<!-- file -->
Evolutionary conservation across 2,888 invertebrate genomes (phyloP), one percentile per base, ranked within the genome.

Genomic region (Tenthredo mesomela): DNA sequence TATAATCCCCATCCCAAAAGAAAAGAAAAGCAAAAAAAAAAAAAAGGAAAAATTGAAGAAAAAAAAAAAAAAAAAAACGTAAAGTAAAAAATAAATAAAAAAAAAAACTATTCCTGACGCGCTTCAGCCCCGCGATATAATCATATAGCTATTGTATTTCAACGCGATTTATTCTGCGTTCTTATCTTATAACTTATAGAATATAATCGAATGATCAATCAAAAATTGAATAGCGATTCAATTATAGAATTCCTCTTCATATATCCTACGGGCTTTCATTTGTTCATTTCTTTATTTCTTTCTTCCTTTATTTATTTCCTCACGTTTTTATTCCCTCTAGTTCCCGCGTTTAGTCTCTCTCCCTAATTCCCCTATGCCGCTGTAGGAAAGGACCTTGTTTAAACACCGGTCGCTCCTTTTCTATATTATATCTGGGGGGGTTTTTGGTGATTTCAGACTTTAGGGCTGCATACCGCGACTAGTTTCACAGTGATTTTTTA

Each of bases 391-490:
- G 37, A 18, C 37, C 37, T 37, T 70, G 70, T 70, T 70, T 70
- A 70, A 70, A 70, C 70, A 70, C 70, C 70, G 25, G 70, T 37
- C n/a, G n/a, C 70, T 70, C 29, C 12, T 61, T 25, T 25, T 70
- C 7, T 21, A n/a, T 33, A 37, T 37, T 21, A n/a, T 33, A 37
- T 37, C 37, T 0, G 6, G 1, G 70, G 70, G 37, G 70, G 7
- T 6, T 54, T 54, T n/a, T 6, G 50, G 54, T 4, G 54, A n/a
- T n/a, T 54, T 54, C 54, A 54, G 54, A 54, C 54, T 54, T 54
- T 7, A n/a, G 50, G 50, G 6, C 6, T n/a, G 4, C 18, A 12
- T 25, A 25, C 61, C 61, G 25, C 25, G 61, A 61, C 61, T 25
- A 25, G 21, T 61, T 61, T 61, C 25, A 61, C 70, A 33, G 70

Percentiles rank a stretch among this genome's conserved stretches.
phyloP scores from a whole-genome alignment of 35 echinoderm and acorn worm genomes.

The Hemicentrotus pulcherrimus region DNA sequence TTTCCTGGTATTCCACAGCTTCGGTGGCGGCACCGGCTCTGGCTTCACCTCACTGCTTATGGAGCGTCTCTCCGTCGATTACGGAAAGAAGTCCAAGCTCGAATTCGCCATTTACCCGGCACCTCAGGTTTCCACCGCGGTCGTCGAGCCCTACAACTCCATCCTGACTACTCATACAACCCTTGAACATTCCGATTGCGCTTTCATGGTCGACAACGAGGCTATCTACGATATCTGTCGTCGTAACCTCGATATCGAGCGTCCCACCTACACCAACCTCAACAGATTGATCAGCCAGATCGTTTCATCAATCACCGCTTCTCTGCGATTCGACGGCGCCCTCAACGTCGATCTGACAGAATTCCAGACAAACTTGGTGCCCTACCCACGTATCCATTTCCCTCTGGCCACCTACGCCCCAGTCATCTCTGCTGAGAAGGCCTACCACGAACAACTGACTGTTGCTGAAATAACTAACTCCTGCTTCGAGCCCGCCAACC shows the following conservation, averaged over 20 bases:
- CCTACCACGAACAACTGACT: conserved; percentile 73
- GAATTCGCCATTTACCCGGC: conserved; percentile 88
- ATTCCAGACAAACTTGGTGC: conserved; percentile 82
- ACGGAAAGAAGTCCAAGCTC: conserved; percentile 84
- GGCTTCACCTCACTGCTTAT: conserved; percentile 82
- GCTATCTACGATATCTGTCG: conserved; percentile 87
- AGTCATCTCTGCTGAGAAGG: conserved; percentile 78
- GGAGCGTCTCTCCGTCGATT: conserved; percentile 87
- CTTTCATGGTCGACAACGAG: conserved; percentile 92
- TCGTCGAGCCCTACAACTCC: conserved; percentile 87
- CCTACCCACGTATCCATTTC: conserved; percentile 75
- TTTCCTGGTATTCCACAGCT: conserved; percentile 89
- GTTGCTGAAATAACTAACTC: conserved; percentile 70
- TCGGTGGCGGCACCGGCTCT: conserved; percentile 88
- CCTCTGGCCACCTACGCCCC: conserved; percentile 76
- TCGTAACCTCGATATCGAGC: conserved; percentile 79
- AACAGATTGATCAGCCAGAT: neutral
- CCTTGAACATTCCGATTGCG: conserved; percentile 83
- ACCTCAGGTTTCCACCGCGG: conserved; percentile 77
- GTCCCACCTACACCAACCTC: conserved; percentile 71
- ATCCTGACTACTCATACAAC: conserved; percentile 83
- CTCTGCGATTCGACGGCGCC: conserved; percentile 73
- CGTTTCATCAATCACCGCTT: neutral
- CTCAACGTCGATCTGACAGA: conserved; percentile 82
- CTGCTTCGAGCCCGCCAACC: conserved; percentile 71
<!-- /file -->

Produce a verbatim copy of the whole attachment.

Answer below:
Evolutionary conservation across 2,888 invertebrate genomes (phyloP), one percentile per base, ranked within the genome.

Genomic region (Tenthredo mesomela): DNA sequence TATAATCCCCATCCCAAAAGAAAAGAAAAGCAAAAAAAAAAAAAAGGAAAAATTGAAGAAAAAAAAAAAAAAAAAAACGTAAAGTAAAAAATAAATAAAAAAAAAAACTATTCCTGACGCGCTTCAGCCCCGCGATATAATCATATAGCTATTGTATTTCAACGCGATTTATTCTGCGTTCTTATCTTATAACTTATAGAATATAATCGAATGATCAATCAAAAATTGAATAGCGATTCAATTATAGAATTCCTCTTCATATATCCTACGGGCTTTCATTTGTTCATTTCTTTATTTCTTTCTTCCTTTATTTATTTCCTCACGTTTTTATTCCCTCTAGTTCCCGCGTTTAGTCTCTCTCCCTAATTCCCCTATGCCGCTGTAGGAAAGGACCTTGTTTAAACACCGGTCGCTCCTTTTCTATATTATATCTGGGGGGGTTTTTGGTGATTTCAGACTTTAGGGCTGCATACCGCGACTAGTTTCACAGTGATTTTTTA

Each of bases 391-490:
- G 37, A 18, C 37, C 37, T 37, T 70, G 70, T 70, T 70, T 70
- A 70, A 70, A 70, C 70, A 70, C 70, C 70, G 25, G 70, T 37
- C n/a, G n/a, C 70, T 70, C 29, C 12, T 61, T 25, T 25, T 70
- C 7, T 21, A n/a, T 33, A 37, T 37, T 21, A n/a, T 33, A 37
- T 37, C 37, T 0, G 6, G 1, G 70, G 70, G 37, G 70, G 7
- T 6, T 54, T 54, T n/a, T 6, G 50, G 54, T 4, G 54, A n/a
- T n/a, T 54, T 54, C 54, A 54, G 54, A 54, C 54, T 54, T 54
- T 7, A n/a, G 50, G 50, G 6, C 6, T n/a, G 4, C 18, A 12
- T 25, A 25, C 61, C 61, G 25, C 25, G 61, A 61, C 61, T 25
- A 25, G 21, T 61, T 61, T 61, C 25, A 61, C 70, A 33, G 70

Percentiles rank a stretch among this genome's conserved stretches.
phyloP scores from a whole-genome alignment of 35 echinoderm and acorn worm genomes.

The Hemicentrotus pulcherrimus region DNA sequence TTTCCTGGTATTCCACAGCTTCGGTGGCGGCACCGGCTCTGGCTTCACCTCACTGCTTATGGAGCGTCTCTCCGTCGATTACGGAAAGAAGTCCAAGCTCGAATTCGCCATTTACCCGGCACCTCAGGTTTCCACCGCGGTCGTCGAGCCCTACAACTCCATCCTGACTACTCATACAACCCTTGAACATTCCGATTGCGCTTTCATGGTCGACAACGAGGCTATCTACGATATCTGTCGTCGTAACCTCGATATCGAGCGTCCCACCTACACCAACCTCAACAGATTGATCAGCCAGATCGTTTCATCAATCACCGCTTCTCTGCGATTCGACGGCGCCCTCAACGTCGATCTGACAGAATTCCAGACAAACTTGGTGCCCTACCCACGTATCCATTTCCCTCTGGCCACCTACGCCCCAGTCATCTCTGCTGAGAAGGCCTACCACGAACAACTGACTGTTGCTGAAATAACTAACTCCTGCTTCGAGCCCGCCAACC shows the following conservation, averaged over 20 bases:
- CCTACCACGAACAACTGACT: conserved; percentile 73
- GAATTCGCCATTTACCCGGC: conserved; percentile 88
- ATTCCAGACAAACTTGGTGC: conserved; percentile 82
- ACGGAAAGAAGTCCAAGCTC: conserved; percentile 84
- GGCTTCACCTCACTGCTTAT: conserved; percentile 82
- GCTATCTACGATATCTGTCG: conserved; percentile 87
- AGTCATCTCTGCTGAGAAGG: conserved; percentile 78
- GGAGCGTCTCTCCGTCGATT: conserved; percentile 87
- CTTTCATGGTCGACAACGAG: conserved; percentile 92
- TCGTCGAGCCCTACAACTCC: conserved; percentile 87
- CCTACCCACGTATCCATTTC: conserved; percentile 75
- TTTCCTGGTATTCCACAGCT: conserved; percentile 89
- GTTGCTGAAATAACTAACTC: conserved; percentile 70
- TCGGTGGCGGCACCGGCTCT: conserved; percentile 88
- CCTCTGGCCACCTACGCCCC: conserved; percentile 76
- TCGTAACCTCGATATCGAGC: conserved; percentile 79
- AACAGATTGATCAGCCAGAT: neutral
- CCTTGAACATTCCGATTGCG: conserved; percentile 83
- ACCTCAGGTTTCCACCGCGG: conserved; percentile 77
- GTCCCACCTACACCAACCTC: conserved; percentile 71
- ATCCTGACTACTCATACAAC: conserved; percentile 83
- CTCTGCGATTCGACGGCGCC: conserved; percentile 73
- CGTTTCATCAATCACCGCTT: neutral
- CTCAACGTCGATCTGACAGA: conserved; percentile 82
- CTGCTTCGAGCCCGCCAACC: conserved; percentile 71